L&L: What are you working on now?  I’m doing a lot of research and stuff in Virtual Reality, and I’m trying to put together a virtual reality narrative lab at SIU. One program I’ve used is an accurate gun simulator that models real-world weapons very accurately; if my students want to write about shooting I can take them to my office. In terms of handling, appearance, what the magazine is and how it works, how the slide works, and so forth, VR is good for giving people experiences they couldn’t otherwise have. Or, I could put you in a race car or I could put you in a blimp; it’s not exactly like being there but it’s close. Technological narratives are the future of narrative, in the same way that the novel was the great narrative form of the 19thcentury, and cinema, of the 20thcentury, and, later, television. Some version of immersive narrative will be the novel of the last two-thirds of the 21st century. It’s not really my field, but, at the same time, I’m teaching young people because this is where their narrative lives are going to be lived, and I need to give them as much of a taste of that as I can while they’re in school.

L&L: What’s compelling about VR for writers? It’s an amazing narrative technology that makes two-dimensional cinema or television look silly by comparison. You can make different sorts of VR experiences. They can be like stage plays that you watch in 3-D, but you’re not watching it, you’re physically present and that’s substantially different. There are lots of studies now that talk about the power of empathy with VR. To actually be present with physical “others” is a powerful engine for empathy.

You might think you’re a short story writer, novelist, or playwright, but it’s broader and more powerful than that: If you’re good at this stuff, you’re good at more than you think or imagine you are. I’ve watched my students move into whole new areas effortlessly. People who write good short stories can compose good VR experiences.

Nobody knows what VR narrative is, so it’s a great time to be involved with an art form where nobody knows what the rules are, and there are no gatekeepers, no editors or agents for these new narrative technologies. For somebody like me who’s reasonably established, that doesn’t matter so much, but for students finding the frontier, finding a place where there aren’t established gatekeepers is pretty important. I just did a dramatic podcast with grad students this summer—a  6-episode dramatic podcast. We put it on iTunes and Stitcher. Anybody around the world can find it, download it, and listen and nobody gets to say yay or nay. It’ll either be good or bad. It’ll rise or fall on its own, but it doesn’t have to appeal to establishment gatekeepers.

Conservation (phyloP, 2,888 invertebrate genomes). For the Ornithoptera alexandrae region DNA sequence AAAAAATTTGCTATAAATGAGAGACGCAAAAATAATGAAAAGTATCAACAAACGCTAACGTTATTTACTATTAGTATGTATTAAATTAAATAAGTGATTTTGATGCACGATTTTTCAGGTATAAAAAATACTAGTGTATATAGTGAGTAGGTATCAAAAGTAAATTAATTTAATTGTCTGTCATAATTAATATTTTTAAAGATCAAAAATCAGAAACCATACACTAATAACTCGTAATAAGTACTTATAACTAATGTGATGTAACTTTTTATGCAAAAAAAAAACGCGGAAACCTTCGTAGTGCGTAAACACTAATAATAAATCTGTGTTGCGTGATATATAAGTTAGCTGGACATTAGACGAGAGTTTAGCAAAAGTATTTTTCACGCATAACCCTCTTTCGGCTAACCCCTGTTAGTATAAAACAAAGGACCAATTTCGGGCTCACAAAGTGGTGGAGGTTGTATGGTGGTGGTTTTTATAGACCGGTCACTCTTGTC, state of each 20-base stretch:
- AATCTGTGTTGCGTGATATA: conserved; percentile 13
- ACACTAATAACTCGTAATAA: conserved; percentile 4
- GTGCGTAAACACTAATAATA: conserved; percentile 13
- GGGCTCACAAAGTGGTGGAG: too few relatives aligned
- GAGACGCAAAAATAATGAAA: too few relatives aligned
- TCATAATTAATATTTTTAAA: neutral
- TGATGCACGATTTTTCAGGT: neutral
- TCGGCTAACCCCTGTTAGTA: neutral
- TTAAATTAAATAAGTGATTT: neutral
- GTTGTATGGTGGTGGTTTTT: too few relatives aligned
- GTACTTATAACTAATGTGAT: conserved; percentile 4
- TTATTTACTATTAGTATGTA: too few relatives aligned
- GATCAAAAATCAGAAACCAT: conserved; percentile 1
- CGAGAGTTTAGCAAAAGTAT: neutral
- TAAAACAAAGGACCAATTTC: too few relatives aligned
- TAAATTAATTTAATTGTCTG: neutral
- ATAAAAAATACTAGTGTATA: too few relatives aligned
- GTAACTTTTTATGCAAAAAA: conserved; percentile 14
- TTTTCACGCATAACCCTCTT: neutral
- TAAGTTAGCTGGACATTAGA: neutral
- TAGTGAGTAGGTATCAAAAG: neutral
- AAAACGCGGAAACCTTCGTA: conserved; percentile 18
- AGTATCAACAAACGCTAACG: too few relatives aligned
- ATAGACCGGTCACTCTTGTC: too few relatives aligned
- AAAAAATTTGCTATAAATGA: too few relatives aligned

Pinckney Benedict grew up on his family’s dairy farm in the mountains of southern West Virginia. His stories have appeared in Esquire, Zoetrope, StoryQuarterly, and Ontario Review; the O. Henry Award and Pushcart Prize series, and New Stories from the South. His work has been anthologized in The Oxford Book of American Short Stories and The Ecco Anthology of Contemporary American Short Fiction. He has received a Michener Fellowship from the Iowa Writers Workshop, an NEA fellowship, a Literary Fellowship from the West Virginia Commission on the Arts, the Chicago Tribune’s Nelson Algren Award, an Individual Artist grant from the Illinois Arts Council, and Great Britain’s Steinbeck Award. He is a professor in the English Department at Southern Illinois University in Carbondale, Illinois.

About BettyJoyce Nash and Deirdra McAfee

BettyJoyce writes lit-fiction and journalism; she teaches at WriterHouse in Charlottesville, Va. Deirdra McAfee writes lit-fiction, and teaches at the Visual Arts Center of Richmond, Va.